If history repeats itself Weber might split again as the skilled techs are shed when the leap to China happens again. Time will tell.

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    Default Re: Breedlove production moving to China -- Will Weber be next?

    Following the Northfield model ... Sure. It could happen. Not my cup tea personally but I'm sure we'll see more of it, not less.

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    Middle-Aged Old-Timer Tobin's Avatar
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    Default Re: Breedlove production moving to China -- Will Weber be next?

    I completely agree with TonyP. I know it's pure speculation (though not completely unfounded) at this point as to whether Two Old Hippies will do something similar to Weber, but the signs don't look good. One of the reasons I decided to make the investment in a Weber instrument is because I knew I could contact the folks who actually made it if need be. I don't own a Breedlove, and don't have a dog in that proverbial fight, but the implication for Weber does concern me. And if the Two Old Hippies company does decide to ruin the Weber we currently know, I hope the Weber folks once again spin off and keep building instruments here under yet a different name.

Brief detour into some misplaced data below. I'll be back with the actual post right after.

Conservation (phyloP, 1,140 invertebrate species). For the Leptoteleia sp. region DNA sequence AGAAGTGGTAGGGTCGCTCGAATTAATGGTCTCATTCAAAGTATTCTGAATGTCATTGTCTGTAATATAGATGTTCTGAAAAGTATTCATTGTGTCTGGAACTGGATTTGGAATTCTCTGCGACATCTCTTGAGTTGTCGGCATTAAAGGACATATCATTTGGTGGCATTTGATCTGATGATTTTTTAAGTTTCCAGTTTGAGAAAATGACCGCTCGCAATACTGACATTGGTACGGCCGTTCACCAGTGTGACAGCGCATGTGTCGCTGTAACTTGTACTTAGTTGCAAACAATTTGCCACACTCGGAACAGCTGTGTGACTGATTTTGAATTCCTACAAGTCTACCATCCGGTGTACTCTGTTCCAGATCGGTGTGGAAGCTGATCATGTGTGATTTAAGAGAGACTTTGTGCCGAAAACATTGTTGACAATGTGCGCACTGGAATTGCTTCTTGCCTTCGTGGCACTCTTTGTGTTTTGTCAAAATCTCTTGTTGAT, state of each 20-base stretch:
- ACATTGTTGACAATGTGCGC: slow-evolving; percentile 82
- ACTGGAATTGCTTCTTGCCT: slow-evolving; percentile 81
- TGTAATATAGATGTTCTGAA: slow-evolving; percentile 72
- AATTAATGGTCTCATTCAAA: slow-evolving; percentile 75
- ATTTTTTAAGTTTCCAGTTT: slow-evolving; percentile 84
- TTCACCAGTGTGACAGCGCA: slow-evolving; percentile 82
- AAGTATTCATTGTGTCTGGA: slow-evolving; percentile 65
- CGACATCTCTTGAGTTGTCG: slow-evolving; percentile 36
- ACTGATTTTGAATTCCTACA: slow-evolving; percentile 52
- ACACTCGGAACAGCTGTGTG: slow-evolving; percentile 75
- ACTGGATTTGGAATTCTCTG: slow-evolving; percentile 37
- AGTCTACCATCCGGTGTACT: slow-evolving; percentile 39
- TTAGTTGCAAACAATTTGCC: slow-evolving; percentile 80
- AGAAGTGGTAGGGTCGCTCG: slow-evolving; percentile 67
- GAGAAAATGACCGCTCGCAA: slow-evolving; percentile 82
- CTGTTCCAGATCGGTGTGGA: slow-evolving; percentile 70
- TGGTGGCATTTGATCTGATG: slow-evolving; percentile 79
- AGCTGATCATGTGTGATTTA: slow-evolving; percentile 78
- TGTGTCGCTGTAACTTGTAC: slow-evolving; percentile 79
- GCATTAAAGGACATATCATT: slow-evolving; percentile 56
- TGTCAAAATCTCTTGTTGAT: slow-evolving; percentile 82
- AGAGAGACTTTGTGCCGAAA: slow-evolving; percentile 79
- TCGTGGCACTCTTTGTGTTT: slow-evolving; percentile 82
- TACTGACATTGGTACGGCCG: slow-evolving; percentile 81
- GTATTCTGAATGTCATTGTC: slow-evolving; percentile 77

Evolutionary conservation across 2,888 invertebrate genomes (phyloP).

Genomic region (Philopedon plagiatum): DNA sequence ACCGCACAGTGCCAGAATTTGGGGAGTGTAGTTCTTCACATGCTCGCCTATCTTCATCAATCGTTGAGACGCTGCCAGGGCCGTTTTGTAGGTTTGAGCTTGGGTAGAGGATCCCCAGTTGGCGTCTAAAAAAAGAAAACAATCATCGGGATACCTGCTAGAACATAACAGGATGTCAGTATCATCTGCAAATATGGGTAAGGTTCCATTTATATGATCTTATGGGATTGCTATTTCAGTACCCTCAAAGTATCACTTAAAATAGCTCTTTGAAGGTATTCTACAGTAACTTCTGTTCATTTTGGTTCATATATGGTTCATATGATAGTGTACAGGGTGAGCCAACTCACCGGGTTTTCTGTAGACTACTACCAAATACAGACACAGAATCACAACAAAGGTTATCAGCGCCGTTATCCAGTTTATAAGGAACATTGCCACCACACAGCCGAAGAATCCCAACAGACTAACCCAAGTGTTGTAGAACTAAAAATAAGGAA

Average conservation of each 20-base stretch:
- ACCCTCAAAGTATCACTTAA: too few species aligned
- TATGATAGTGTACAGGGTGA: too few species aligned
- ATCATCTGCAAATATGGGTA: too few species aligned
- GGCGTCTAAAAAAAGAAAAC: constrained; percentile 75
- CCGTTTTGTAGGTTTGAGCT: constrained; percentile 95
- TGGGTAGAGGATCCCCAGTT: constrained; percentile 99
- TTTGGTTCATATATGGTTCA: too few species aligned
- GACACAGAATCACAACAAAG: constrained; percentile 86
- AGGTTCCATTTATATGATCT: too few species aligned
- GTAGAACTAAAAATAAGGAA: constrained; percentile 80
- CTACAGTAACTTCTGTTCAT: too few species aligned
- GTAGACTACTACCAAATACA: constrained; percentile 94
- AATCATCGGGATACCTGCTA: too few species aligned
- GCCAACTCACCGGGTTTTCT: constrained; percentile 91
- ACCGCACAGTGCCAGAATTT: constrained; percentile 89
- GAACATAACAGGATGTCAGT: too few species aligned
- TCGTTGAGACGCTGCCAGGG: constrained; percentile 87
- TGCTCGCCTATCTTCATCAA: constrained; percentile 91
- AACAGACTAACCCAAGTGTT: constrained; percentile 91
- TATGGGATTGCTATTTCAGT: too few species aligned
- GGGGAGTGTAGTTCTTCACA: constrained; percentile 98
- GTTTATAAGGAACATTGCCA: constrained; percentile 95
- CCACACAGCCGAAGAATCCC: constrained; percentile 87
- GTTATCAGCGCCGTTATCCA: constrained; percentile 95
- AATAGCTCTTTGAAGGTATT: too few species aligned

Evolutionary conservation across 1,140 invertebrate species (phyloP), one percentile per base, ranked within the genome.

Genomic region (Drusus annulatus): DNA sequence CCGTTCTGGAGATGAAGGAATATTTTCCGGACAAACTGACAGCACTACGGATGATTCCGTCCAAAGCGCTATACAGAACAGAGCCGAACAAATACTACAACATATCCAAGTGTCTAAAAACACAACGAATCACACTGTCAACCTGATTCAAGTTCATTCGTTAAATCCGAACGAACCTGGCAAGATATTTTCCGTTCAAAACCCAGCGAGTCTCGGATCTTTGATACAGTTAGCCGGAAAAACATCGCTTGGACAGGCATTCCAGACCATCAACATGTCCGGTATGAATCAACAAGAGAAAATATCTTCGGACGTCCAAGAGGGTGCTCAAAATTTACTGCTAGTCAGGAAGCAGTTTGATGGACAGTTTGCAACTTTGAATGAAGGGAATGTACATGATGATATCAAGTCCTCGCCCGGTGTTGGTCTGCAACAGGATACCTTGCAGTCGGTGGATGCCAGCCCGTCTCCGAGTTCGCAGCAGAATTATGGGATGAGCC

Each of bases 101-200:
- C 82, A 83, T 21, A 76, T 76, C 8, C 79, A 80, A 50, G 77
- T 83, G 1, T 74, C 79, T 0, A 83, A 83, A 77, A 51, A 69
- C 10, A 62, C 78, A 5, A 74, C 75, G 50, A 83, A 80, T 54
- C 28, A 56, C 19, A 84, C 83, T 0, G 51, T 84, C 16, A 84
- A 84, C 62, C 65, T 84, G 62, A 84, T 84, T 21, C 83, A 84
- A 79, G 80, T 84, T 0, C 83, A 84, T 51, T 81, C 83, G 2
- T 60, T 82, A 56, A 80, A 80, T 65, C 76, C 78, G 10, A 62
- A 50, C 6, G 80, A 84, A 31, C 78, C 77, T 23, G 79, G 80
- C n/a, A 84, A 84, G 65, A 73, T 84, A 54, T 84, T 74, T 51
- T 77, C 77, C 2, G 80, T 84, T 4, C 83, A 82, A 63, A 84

I know there's a big push for us to be politically correct and not say anything negative about Asian-made instruments, but let's be honest: history has not shown that it improves the quality or desirability of musical instrument brands when they decide to move production overseas. I am not even sure that any company has successfully kept the same quality or desirability. This isn't to say that Asian-made instruments can't be good (Northfield comes to mind), but taking a domestic brand and outsourcing it as an import brand has always led to a decline in the brand's reputation... historically speaking. Sales may go up for the company, but the long-term reputation suffers. Simply put, the collectibility of outsourced instruments isn't the same as domestic instruments. Not that the company has any reason to care about collectibility, though. Their target is, and should be, current sales of new instruments, sad though it may be for fans of the brand.